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I have a script which runs another script via SSH on a remote server using sudo. However, when I type the password, it shows up on the terminal. (Otherwise it works fine)

ssh user@server "sudo script"

What's the proper way to do this so I can type the password for sudo over SSH without the password appearing as I type?

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3 Answers 3

up vote 40 down vote accepted

Another way is to use the -t switch to ssh:

ssh -t user@server "sudo script"
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Nice, I knew of the -t option, just didn't know it worked for sudo prompts. –  Bhaskar Karambelkar Oct 1 '13 at 15:28
what is the -t option for? –  Vince Aug 22 at 10:22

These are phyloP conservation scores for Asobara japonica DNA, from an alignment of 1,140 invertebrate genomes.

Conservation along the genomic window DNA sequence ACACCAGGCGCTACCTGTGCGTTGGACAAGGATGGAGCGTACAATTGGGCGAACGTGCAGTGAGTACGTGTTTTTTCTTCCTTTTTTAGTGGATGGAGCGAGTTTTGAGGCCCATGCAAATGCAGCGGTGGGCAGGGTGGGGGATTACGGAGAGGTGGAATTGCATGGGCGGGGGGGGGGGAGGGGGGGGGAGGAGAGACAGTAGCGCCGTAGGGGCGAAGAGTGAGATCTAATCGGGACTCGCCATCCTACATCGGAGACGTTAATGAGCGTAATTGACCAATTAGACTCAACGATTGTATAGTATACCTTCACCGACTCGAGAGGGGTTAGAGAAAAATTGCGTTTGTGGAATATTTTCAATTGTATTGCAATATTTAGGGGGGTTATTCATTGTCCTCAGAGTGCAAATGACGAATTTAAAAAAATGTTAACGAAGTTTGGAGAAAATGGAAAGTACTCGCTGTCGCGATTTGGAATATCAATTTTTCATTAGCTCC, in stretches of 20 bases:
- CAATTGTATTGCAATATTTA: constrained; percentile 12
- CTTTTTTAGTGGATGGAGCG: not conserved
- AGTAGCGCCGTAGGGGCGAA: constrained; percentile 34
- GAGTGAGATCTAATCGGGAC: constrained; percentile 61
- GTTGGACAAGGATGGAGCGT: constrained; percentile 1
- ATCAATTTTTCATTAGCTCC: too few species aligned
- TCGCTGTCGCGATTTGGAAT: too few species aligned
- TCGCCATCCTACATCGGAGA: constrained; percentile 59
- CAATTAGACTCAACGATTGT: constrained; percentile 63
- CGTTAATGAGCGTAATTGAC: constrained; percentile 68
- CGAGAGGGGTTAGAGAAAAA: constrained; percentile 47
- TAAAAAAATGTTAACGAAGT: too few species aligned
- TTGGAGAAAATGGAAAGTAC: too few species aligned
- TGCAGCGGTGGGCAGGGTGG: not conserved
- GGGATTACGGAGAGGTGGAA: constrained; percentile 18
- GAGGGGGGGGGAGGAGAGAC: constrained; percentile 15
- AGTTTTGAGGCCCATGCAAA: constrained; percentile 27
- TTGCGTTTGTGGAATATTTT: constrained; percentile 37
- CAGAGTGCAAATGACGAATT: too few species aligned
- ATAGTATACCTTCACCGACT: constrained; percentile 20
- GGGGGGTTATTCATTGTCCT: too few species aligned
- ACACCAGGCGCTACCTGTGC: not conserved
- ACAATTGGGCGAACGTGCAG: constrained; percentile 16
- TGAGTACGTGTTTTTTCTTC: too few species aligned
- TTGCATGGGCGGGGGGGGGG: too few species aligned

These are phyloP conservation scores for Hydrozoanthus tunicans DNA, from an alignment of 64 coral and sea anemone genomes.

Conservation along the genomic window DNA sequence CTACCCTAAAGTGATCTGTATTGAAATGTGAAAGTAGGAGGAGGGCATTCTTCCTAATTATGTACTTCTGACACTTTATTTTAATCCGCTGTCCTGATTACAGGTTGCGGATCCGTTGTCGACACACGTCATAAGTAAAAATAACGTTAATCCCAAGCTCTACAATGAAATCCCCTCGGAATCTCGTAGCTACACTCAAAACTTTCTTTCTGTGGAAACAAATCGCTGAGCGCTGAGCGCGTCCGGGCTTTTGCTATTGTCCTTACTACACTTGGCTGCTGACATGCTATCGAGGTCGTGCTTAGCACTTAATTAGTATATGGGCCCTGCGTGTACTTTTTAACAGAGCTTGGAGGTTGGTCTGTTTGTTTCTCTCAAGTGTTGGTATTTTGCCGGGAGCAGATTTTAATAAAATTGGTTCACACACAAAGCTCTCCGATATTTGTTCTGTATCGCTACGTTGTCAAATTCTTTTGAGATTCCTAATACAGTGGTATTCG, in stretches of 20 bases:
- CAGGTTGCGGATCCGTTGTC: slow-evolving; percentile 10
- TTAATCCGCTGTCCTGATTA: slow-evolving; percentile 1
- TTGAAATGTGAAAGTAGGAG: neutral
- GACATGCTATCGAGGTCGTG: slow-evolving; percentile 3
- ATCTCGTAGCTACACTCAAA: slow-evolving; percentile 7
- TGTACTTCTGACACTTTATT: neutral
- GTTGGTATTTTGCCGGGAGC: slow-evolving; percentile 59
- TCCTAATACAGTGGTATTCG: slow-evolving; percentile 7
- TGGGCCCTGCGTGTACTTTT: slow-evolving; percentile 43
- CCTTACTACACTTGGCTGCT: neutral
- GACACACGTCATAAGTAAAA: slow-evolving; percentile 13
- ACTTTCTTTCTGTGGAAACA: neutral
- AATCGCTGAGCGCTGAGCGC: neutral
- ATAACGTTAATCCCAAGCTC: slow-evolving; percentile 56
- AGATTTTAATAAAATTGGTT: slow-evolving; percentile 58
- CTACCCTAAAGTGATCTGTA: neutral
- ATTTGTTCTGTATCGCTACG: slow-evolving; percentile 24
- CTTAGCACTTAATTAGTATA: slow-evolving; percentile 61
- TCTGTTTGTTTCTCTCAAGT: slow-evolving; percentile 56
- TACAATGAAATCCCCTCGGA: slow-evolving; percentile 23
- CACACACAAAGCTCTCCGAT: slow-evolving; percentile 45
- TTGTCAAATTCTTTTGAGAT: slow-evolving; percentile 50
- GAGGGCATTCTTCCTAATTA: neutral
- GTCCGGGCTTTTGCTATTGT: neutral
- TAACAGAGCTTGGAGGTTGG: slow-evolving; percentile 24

@Vince see go2linux.garron.me/linux/2010/11/… –  Mimo Aug 27 at 19:28

NOPASS in the configuration on your target machine is the solution. Continue reading at http://maestric.com/doc/unix/ubuntu_sudo_without_password

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In this case I actually want a password, and to type it directly, so this doesn't work for me. –  darkfeline Apr 25 '12 at 15:59

Depending on your usage, I had success with the following:

ssh root@server "script"

This will prompt for the root password and then execute the command correctly.

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Yikes, SSH as root? That's a bad idea for all sorts of reasons. –  darkfeline Aug 16 '13 at 9:09
Remember ssh is not telnet. It isn't any more dangerous to ssh as root than it would be to ssh as another user and run sudo. Your password is encrypted the same way over the ssh connection. –  Stéphane Feb 14 at 1:53
Stéphane is absolutely correct as far as password security goes. However, by using root instead of sudo, you lose the audit trail that goes with sudo. Additionally, root access may not be available. –  djeikyb Jul 2 at 15:09

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